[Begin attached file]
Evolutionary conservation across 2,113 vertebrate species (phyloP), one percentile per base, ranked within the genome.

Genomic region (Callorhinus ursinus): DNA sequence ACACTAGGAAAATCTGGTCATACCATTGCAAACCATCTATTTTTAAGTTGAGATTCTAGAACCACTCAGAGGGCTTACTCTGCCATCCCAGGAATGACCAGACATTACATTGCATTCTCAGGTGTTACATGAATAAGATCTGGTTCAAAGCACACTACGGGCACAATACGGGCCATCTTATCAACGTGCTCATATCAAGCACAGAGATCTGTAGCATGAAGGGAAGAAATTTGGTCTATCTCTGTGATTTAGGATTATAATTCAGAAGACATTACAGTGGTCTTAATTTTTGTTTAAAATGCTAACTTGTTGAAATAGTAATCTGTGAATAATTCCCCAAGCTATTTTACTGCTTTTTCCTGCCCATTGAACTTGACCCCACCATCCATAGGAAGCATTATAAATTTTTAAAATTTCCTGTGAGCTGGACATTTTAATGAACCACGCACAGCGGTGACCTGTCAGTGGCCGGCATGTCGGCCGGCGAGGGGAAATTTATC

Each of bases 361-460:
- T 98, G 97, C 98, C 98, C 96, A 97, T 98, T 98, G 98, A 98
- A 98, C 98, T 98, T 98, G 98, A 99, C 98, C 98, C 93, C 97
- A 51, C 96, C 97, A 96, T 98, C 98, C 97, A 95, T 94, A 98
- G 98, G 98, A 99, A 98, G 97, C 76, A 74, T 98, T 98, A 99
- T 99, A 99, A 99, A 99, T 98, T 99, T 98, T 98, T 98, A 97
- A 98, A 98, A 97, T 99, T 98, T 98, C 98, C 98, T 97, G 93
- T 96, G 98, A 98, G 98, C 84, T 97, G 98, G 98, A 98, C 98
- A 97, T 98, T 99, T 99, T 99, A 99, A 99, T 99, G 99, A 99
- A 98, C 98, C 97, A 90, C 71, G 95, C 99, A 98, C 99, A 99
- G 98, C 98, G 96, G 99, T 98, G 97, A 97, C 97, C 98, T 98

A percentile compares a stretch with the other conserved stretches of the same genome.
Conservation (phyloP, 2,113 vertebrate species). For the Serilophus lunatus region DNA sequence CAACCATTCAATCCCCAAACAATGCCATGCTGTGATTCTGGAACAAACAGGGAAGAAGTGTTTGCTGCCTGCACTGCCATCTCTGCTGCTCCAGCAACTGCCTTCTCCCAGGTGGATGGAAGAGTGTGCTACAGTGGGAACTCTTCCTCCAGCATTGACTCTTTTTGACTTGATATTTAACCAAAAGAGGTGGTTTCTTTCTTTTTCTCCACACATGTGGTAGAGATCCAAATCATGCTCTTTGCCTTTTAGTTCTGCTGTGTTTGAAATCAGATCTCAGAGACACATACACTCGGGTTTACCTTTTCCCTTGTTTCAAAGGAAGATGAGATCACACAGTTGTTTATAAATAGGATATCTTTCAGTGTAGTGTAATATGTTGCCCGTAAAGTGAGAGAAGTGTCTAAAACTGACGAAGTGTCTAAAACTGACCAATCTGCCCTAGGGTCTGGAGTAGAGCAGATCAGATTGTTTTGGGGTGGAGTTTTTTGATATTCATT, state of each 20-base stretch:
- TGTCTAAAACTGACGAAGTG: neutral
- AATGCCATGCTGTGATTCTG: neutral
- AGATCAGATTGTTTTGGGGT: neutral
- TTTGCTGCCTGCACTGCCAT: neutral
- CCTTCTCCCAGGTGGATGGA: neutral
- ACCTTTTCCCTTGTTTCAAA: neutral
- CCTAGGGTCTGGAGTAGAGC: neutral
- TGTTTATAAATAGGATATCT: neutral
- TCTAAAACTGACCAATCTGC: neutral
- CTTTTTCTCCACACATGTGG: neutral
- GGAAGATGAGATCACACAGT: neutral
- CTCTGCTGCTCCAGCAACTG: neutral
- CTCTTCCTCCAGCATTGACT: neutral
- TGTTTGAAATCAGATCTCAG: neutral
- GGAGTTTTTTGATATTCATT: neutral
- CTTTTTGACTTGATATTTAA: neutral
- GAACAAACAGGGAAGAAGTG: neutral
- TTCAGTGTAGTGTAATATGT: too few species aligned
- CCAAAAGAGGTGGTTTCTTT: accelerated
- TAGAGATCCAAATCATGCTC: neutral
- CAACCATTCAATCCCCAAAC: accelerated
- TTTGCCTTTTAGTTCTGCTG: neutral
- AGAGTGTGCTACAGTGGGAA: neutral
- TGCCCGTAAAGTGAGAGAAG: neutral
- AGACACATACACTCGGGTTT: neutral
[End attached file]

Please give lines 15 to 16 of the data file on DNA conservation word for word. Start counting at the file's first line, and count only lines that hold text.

Conservation (phyloP, 2,113 vertebrate species). For the Serilophus lunatus region DNA sequence CAACCATTCAATCCCCAAACAATGCCATGCTGTGATTCTGGAACAAACAGGGAAGAAGTGTTTGCTGCCTGCACTGCCATCTCTGCTGCTCCAGCAACTGCCTTCTCCCAGGTGGATGGAAGAGTGTGCTACAGTGGGAACTCTTCCTCCAGCATTGACTCTTTTTGACTTGATATTTAACCAAAAGAGGTGGTTTCTTTCTTTTTCTCCACACATGTGGTAGAGATCCAAATCATGCTCTTTGCCTTTTAGTTCTGCTGTGTTTGAAATCAGATCTCAGAGACACATACACTCGGGTTTACCTTTTCCCTTGTTTCAAAGGAAGATGAGATCACACAGTTGTTTATAAATAGGATATCTTTCAGTGTAGTGTAATATGTTGCCCGTAAAGTGAGAGAAGTGTCTAAAACTGACGAAGTGTCTAAAACTGACCAATCTGCCCTAGGGTCTGGAGTAGAGCAGATCAGATTGTTTTGGGGTGGAGTTTTTTGATATTCATT, state of each 20-base stretch:
- TGTCTAAAACTGACGAAGTG: neutral